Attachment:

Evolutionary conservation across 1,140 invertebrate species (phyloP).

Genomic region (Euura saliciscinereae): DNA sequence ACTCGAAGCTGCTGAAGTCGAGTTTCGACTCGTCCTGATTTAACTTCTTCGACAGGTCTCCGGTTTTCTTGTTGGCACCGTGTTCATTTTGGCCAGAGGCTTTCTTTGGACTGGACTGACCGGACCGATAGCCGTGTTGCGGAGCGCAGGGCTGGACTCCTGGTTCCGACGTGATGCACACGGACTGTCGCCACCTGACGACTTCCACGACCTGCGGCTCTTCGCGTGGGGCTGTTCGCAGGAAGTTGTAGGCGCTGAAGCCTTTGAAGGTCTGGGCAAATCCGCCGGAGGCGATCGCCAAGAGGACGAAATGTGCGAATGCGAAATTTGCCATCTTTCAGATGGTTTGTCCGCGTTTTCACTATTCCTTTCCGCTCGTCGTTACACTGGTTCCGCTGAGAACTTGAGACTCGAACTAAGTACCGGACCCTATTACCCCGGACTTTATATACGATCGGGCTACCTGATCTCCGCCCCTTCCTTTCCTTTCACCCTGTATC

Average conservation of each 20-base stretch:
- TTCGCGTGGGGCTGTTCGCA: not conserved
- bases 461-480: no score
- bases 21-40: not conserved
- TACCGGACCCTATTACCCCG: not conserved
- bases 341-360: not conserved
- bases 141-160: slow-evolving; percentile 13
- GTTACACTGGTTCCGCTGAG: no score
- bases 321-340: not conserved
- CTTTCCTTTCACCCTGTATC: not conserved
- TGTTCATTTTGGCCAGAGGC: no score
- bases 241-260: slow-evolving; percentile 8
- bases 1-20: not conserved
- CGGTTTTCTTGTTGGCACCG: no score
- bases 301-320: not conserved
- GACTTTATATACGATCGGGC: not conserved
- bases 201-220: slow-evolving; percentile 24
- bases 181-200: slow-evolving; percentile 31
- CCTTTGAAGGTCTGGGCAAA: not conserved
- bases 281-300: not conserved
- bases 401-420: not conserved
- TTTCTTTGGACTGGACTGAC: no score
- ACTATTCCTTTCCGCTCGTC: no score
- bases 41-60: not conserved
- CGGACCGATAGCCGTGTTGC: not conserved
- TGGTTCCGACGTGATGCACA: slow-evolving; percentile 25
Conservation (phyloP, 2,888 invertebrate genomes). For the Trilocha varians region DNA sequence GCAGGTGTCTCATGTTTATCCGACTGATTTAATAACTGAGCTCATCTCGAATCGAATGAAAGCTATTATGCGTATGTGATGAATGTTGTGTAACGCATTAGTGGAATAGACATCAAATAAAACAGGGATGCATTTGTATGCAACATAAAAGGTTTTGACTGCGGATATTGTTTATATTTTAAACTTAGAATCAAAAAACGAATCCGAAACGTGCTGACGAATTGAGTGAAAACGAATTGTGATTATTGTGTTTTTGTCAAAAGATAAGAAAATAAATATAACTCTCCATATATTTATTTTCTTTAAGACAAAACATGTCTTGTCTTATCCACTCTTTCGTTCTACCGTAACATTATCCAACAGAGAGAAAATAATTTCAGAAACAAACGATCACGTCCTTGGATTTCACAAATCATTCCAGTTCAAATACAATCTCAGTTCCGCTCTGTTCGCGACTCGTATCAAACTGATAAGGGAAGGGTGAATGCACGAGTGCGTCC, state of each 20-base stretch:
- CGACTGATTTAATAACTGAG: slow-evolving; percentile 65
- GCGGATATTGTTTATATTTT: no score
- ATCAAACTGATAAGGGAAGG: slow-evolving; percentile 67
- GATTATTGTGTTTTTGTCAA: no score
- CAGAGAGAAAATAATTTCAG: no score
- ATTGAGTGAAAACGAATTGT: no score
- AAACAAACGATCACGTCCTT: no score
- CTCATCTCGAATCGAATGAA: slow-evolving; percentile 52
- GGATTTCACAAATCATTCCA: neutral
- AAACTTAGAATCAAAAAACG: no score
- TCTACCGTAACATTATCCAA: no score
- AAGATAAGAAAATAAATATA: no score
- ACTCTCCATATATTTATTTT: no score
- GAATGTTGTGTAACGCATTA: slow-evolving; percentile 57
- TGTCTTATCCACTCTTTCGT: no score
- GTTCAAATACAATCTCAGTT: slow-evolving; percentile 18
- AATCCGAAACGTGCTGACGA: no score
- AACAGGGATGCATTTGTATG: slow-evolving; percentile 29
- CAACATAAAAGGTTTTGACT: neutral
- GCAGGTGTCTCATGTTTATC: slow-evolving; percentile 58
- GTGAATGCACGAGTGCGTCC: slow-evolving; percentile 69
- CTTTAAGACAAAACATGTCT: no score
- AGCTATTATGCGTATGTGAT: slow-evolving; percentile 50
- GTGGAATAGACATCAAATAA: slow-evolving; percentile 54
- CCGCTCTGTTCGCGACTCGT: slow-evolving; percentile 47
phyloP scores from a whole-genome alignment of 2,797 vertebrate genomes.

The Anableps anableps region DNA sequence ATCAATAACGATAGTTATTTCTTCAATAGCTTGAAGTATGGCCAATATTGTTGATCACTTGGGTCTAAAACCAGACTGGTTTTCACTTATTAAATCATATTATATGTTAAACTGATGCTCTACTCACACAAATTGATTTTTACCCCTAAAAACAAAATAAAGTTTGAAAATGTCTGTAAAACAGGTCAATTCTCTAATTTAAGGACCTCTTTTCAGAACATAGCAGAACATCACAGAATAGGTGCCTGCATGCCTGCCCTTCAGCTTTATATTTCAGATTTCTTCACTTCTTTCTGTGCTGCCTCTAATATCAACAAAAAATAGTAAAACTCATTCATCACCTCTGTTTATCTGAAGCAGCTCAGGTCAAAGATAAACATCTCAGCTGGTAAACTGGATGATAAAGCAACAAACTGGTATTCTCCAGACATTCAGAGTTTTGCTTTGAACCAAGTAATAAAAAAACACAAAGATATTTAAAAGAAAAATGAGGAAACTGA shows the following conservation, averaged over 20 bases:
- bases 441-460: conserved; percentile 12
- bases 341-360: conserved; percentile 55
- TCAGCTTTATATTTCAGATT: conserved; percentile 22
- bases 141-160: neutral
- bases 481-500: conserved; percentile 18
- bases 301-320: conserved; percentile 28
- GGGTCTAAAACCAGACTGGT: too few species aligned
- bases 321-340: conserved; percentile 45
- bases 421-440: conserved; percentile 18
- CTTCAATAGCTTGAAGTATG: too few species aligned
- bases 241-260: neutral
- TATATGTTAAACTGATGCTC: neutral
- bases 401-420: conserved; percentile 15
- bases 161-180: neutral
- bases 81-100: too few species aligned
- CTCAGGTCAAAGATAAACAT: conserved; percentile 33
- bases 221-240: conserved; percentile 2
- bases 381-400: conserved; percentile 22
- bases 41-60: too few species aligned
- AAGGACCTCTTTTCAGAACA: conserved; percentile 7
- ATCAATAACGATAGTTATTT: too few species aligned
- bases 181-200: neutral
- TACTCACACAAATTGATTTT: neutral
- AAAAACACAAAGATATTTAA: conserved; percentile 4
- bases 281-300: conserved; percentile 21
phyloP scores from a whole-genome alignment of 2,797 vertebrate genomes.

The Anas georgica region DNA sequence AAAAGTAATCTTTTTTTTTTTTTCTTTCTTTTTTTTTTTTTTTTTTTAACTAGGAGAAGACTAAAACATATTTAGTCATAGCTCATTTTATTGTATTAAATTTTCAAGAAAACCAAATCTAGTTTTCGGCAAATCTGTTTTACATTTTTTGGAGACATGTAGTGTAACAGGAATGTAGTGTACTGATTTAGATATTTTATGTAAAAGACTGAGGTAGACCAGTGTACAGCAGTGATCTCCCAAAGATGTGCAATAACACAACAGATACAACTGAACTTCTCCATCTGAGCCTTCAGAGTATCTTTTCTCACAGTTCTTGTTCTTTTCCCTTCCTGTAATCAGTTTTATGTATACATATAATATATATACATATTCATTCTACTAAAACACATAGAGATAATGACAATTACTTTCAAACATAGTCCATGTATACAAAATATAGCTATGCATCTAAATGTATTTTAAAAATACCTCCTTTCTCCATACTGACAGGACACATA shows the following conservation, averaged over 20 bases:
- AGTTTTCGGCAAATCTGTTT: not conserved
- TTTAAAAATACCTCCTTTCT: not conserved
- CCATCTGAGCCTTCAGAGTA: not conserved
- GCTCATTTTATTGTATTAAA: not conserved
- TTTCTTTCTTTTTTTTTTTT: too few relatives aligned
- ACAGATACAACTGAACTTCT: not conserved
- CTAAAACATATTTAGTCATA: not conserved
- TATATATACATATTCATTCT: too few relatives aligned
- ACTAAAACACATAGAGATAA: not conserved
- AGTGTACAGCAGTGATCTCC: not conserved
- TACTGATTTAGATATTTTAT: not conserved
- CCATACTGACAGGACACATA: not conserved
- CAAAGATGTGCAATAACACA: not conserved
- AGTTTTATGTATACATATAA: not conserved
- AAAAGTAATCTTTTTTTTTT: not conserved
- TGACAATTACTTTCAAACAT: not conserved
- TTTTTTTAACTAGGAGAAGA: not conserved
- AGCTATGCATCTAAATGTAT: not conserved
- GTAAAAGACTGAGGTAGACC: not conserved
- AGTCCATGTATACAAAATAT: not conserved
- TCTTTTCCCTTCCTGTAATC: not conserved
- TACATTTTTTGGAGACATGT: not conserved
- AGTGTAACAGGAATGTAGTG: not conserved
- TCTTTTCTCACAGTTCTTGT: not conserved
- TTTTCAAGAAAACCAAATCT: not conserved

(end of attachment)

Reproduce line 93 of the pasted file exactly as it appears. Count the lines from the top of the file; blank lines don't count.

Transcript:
- AGTGTACAGCAGTGATCTCC: not conserved